Monthly Archives: October 2011
Last night’s Ugly Sweater Singles Mixer (a brilliant concept – by the way) yielded one dinner date for next week that I am really excited about.
The gentleman who invited me is funny, bright, interested in politics and used to work for Journalists for Human Rights. All reasons to look forward to getting to know him better.
But mostly? I’m excited about the food. (What? I really like trying new restaurants!)
So here’s my question:
He’s perfect BUT he has the exact opposite taste in food from yours. In fact, he is so grossed out by what you eat that you actually have to eat separately. And you can forget going out to restaurants together.
Could you keep him?
I have a confession to make.
(don’t judge me)
Most of my phobias revolve around (fairly routine) medical procedures. I pass out like a champ whenever I have blood taken, I break into a cold sweat at the idea of stitches, I refused to look at or use my IV-clad hand for the entire week I was hospitalized, and I will do just about anything to avoid going near a doctor’s office.
Pap smear? Definitely made the top five on my list of evil necessities to avoid.
My colleagues learned this the hard way when discussing everyone’s favourite exam only to find me on the floor, head between my legs, with a complexion to rival Voldemort’s. As with most of these phobias, I couldn’t tell you exactly why they provoke such a strong reaction with me. Just, I don’t know, don’t poke me with metal stuff, okay?
Because of this phobia, (don’t judge me) I put off ever having one until this week.
All right, you can judge me a little.
Yes, I know about cervical cancer and Chlamydia and all of their horrible relatives.
I know that early detection saves lives.
Didn’t matter. For 26 years, the phobia won.
You’re probably thinking this is just way too much information for a weekday. Or any day. And for most of you it probably is. The reason I am (over)sharing is because I know there is no way I am the only grown-ass woman out there who has been putting this off and I wanted to let them know that it was totally, utterly, completely fine (the smear – can we call it something less horrible? That might help – not the putting it off).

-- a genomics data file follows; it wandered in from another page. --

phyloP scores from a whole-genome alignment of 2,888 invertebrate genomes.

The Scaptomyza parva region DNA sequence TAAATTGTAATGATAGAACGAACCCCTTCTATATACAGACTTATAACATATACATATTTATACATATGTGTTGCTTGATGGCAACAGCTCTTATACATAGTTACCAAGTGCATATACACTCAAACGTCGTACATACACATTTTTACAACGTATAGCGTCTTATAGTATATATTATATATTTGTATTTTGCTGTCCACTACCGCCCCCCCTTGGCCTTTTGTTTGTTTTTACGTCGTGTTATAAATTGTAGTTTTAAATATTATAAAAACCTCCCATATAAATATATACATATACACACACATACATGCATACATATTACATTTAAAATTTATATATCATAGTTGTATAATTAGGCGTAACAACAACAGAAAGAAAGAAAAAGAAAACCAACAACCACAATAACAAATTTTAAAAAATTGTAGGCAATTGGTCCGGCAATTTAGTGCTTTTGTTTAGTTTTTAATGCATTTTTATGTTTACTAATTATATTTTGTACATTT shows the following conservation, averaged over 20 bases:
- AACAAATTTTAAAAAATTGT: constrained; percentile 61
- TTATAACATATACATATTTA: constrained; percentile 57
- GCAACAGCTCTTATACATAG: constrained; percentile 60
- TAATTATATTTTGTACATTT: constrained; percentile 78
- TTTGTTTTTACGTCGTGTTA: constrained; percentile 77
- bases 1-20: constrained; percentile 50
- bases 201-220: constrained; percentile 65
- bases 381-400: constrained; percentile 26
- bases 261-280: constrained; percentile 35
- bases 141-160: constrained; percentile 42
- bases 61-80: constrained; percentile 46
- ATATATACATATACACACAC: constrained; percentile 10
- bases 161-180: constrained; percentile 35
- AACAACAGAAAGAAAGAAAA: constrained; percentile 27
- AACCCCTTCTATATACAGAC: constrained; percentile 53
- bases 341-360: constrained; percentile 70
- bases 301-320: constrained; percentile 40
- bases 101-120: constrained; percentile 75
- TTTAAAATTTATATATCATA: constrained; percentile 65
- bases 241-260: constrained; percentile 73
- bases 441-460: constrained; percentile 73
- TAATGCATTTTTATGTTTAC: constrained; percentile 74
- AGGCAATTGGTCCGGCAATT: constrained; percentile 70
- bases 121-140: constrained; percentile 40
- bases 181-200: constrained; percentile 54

I admitted to my doctor that I had never actually had one before and she was really cool about it. She didn’t lecture or look at me like I was a moron, and she gave me just enough information to make sure I was comfortable while it was all going on. It didn’t hurt, I didn’t feel nauseous or dizzy, and it was only mildly embarrassing.
In fact, the most distressing part of the appointment was when she informed me that I am not 5’2″, as previously assumed, but 5’1/4″.
Oh! And to add insult to, well, insult, when she was done with the exam she offered me a prescription “for my face.”
I have one, barely noticable (or so I thought) zit.
Add topical gels that can bleach pillowcases and the idea that I might have severe body dysmorphia causing me to believe I’m human-sized and clear-skinned when I’m really a 4″-tall toad-creature to my list of phobias thank you very much!
When I was a wee girl, I had life figured out.
I was going to grow up, be a ballerina-princess-ninjaturtle-mermaid, and of course, I would be married to Michael Jackson or the paperboy by age 25.
A solid plan, to be sure.
Still, I hear that even the best laid plans of mice and five-year olds are wont to go awry from time to time. With my 25th year come and gone, and my ballerina dreams crushed by, go figure, ballet class, I’m starting to wonder if perhaps it might be time to head back to the drawing board.
To be fair, even as a kindergartener, I was aware that the ninjaturtle-mermaid aspect of the plan was a bit of a gamble.
Married by 25 however, took a good, oh, 20 years to die.
It’s not that I’m an incorrigibly optimistic romantic. OK, I totally am. But It’s not just that.
You see, I suffer from the affliction of having happily married parents.
Don’t get me wrong, they are humans and they have plenty of human moments, but at the end of the day, you can still find them snuggled up like teenagers on the couch, making each other laugh, and just being best buds in general.
Sickening, I know.
But here’s the thing. They give me hope. And it’s not just me either, I have numerous friends who’ve told me that if my parents ever split, they’re fully prepared to give up on the concept of marriage and of love in general (no pressure, guys).